The following is my column for the November 2012 issue of Red Bulletin magazine. In the context of the Cultural Hero walls (reach in and give!) and a fairly lively related debate on Twitter (not to mention our Capture blog's epic Art on the Street thread), it seemed appropriate to repost it here.
Silo Park, the Auckland CBD's first harbourside park, is currently enjoying its second summer. It's part of the Wynyard Quarter precinct rushed into being for the Rugby World Cup and it wasn't clear whether it would flourish after the crowds had gone home. It has. We go there.
A good park of the park's character comes from its proximity to the working waterfront -- especially the storage tanks that will eventually, gradually give way to a planned civic redevelopment. But while the tanks are there, why not make a virtue of them?
That's what happened this Spring, when a team led by street artist Askew One transformed one group of tanks, overlooking the water, into a bright, bold work that lifts the whole area around it. If the local restaurants are still of indifferent quality, the giant art that overlooks them, proclaiming the verses of C.K. Stead's poem, 'Auckland', is brilliant.
But behind the tanks lies a story of Auckland's awkward relationship with one of its most vital cultures. Just as Wynyard opened up for the crowds in 2011, something else was being shut down a few kilometres away. In Poynton Terrace, near bohemian Karangahape Road, an evolving street canvas painted and repainted by Askew One over the years was silenced: its colours permanently muted with a dull, grey wash.
Although the wall was part of a privately-owned building, Auckland Council's graffiti prevention team ordered that it be buffed over as part of a curiously-conceived effort to make the area more acceptable to rugby tourists.
The wall became the centre of a controversy that eventually enmeshed the city's new mayor, Len Brown, who acknowledged that the council officers had exceeded their powers and professed his support for Askew. But the art never came back -- in part because the graffiti prevention officers declared their right to approve whatever replaced it. Askew, frustrated, walked away.
The appearance, a year later, of the painted silos, seemed to signal a remarkable turnaround in the official attitude to street art in Auckland. But it's not that simple. Like the Poynton Terrace wall, the art on the tanks is privately funded and, at least for now, on private property. And the attitude of the city's official overseers of public art has not exactly been supportive.
When the work was proposed, Auckland Council's advisory panel for public art declared it would be out of context with Michio Ihara's nearby Wind Tree sculpture, which had been relocated to the park after years of indignity in its former location. Given that the Wind Tree overlooks a basketball court and kids paddle in the pool beneath it, fretting about other art nearby seemed a bit precious.
Waterfront Auckland, which eventually granted the project's founder Hamish Keith permission to go ahead, had an even more unusual reason for being wary of the idea -- people might like it too much. Specifically, when the time came to redevelop the site, Aucklanders might be reluctant to let go of their art. There'd be a fuss. If you need an illustration of the perils of institutional thinking, there's one.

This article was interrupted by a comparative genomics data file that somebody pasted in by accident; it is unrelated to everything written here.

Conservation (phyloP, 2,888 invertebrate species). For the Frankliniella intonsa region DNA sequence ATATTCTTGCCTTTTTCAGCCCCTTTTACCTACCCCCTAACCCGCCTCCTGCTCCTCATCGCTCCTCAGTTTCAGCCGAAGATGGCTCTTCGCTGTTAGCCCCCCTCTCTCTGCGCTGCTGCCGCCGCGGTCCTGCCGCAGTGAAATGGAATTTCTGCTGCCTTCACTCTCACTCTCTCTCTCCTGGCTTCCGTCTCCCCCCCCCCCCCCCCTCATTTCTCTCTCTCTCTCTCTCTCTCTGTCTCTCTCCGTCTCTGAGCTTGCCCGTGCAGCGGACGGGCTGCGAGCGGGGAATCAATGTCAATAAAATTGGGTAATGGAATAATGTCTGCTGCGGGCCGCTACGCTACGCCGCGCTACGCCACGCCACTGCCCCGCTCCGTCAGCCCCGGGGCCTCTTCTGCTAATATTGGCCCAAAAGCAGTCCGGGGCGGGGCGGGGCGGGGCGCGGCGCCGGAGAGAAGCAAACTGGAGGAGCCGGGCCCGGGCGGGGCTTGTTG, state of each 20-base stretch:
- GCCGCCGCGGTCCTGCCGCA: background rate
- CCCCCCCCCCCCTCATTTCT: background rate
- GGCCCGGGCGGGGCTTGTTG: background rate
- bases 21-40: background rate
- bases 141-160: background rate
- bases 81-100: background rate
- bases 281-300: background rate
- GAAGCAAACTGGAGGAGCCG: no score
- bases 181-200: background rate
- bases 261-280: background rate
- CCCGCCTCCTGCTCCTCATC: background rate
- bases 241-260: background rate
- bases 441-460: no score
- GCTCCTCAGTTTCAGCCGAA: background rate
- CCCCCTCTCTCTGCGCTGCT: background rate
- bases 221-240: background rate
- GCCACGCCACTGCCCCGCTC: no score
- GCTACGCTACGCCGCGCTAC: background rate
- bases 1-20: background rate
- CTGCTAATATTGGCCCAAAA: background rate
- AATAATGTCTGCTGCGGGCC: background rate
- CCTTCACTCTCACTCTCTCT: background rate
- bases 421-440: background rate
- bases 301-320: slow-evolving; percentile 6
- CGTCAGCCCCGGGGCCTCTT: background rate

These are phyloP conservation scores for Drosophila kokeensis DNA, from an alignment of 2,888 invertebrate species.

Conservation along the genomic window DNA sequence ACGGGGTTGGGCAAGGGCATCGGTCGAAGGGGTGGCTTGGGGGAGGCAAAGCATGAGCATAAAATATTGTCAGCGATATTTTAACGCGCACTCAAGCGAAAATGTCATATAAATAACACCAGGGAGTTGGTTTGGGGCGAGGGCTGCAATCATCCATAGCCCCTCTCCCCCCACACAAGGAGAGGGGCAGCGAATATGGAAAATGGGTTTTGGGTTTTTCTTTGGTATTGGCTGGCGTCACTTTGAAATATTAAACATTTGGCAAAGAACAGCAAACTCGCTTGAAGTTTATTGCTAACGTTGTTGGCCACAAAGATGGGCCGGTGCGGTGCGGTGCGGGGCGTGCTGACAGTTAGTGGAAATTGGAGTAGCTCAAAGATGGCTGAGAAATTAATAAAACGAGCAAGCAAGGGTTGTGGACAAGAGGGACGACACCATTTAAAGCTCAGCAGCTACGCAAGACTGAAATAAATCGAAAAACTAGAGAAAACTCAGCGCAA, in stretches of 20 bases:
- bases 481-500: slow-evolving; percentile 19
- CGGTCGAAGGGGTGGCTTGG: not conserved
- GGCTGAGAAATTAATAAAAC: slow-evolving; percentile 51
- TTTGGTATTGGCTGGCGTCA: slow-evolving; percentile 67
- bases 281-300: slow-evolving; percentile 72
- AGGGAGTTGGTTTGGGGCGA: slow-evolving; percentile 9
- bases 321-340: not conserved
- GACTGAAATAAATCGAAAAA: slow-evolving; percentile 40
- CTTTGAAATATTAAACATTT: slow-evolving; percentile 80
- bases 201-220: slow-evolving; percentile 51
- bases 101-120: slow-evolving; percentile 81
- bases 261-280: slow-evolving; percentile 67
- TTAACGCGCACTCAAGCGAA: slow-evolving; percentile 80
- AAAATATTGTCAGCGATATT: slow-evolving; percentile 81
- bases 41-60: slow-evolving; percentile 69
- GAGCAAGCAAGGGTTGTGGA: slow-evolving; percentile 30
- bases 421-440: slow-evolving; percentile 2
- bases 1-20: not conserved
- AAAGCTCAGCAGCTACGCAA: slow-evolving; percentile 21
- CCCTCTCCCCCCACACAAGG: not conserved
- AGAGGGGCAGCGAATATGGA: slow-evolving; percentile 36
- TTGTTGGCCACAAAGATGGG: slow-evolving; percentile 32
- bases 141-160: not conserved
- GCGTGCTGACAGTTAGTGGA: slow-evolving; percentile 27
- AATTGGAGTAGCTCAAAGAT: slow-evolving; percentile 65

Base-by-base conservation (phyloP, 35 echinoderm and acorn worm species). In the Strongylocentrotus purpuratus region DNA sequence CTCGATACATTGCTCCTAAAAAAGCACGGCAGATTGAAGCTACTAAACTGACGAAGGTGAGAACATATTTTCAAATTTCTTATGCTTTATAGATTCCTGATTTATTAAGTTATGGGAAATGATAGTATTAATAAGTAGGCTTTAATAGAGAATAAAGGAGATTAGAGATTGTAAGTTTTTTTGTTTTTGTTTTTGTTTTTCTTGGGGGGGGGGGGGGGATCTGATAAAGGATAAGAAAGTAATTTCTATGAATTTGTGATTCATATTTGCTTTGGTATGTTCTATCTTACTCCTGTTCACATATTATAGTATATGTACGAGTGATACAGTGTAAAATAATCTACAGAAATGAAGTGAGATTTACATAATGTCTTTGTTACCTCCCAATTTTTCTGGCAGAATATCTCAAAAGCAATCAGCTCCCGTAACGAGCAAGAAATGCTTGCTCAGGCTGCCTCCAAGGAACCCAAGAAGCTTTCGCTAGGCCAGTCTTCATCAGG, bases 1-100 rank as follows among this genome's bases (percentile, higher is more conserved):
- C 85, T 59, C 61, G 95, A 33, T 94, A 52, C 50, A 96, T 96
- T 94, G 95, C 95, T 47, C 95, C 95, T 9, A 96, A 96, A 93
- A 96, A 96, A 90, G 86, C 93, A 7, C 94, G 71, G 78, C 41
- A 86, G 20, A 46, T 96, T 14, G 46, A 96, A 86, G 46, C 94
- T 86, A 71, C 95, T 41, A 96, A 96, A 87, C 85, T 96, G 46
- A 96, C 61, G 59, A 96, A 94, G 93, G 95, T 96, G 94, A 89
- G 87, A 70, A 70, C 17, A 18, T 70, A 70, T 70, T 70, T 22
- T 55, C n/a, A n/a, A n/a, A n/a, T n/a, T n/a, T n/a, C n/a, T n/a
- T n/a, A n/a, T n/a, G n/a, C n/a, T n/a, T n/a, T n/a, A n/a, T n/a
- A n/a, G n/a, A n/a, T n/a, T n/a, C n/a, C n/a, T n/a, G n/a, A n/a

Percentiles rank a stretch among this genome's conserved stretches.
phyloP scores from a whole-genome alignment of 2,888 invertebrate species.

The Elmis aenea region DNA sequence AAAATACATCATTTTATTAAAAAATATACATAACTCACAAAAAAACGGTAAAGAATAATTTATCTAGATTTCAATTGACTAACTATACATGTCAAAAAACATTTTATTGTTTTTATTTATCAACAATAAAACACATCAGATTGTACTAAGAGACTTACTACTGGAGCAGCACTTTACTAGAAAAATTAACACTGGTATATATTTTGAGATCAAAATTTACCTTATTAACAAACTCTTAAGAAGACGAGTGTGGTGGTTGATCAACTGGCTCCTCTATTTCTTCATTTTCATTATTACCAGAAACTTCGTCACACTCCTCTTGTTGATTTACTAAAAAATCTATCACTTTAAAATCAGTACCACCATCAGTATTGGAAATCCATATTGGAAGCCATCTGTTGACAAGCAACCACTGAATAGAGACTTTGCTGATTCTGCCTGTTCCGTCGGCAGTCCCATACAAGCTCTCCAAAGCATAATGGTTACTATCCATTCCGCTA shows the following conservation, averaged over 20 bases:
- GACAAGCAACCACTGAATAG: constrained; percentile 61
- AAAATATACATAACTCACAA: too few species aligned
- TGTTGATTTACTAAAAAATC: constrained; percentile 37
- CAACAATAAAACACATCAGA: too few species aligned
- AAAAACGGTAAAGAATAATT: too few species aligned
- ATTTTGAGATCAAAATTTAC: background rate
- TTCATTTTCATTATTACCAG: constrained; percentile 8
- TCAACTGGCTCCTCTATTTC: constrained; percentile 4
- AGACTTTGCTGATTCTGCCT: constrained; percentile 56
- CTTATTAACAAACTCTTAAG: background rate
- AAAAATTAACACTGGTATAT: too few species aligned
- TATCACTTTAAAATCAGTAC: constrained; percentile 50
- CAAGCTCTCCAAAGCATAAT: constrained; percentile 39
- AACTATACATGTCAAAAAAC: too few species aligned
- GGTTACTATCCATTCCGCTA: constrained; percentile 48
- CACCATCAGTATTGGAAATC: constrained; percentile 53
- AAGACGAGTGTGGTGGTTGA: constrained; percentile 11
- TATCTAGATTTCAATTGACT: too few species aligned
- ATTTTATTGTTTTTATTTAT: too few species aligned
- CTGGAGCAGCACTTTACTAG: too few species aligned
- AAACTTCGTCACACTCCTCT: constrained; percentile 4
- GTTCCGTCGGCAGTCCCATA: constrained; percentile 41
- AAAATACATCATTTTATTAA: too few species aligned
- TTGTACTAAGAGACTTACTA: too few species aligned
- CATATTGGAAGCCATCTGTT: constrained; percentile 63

On the other hand, the track record of public-place art that has been sanctioned by Auckland authorities is, frankly, patchy. On one hand, the sculpted tiles in the trenches of New Lynn railway station are entrancing. On the other, I cringe every time I see the "crushed leather" effect of the murals further along the line at Newmarket, as funk-free as their council champions.
But neither of those enjoys what Hamish Keith calls the "blissful visual ambush" of true street art. When Askew wrote a series of illustrated essays on the visual influences on his style in Kingsland and Morningside, the neighbourhoods where he grew up, none of the works he named were actually meant to be there. After all, who places official art in run-down suburbs? They were hip hop surprises; tucked around corners, high on walls. Their creators were famous only amongst their friends and the local kids.
The challenge for Auckland is to embrace the vitality of its street art culture: to, as Gary Yong of the inner-city art practice Cut Collective put it to me, "stop talking about graffiti art and just talk about art. Just blur that line between highbrow and lowbrow."
It's about more than visual style. Street art is, by its very heritage, opportunist and transient -- like the hip hop music with which it is associated, it improvises from the elements to hand. Sometimes, it simply solves a problem: like those looming tanks, or the dull fences around the failed Soho Square development in Ponsonby, now brightened with murals organised and painted by Askew and his "proper" painter friend, Karl Maughn.
Perhaps the best thing the official guardians of public art can do is to just get out of the way of such works and to let the art do its job. Because this kind of art reflects the cultural identity already taking shape in Auckland: vivid, lively -- and just a little unruly.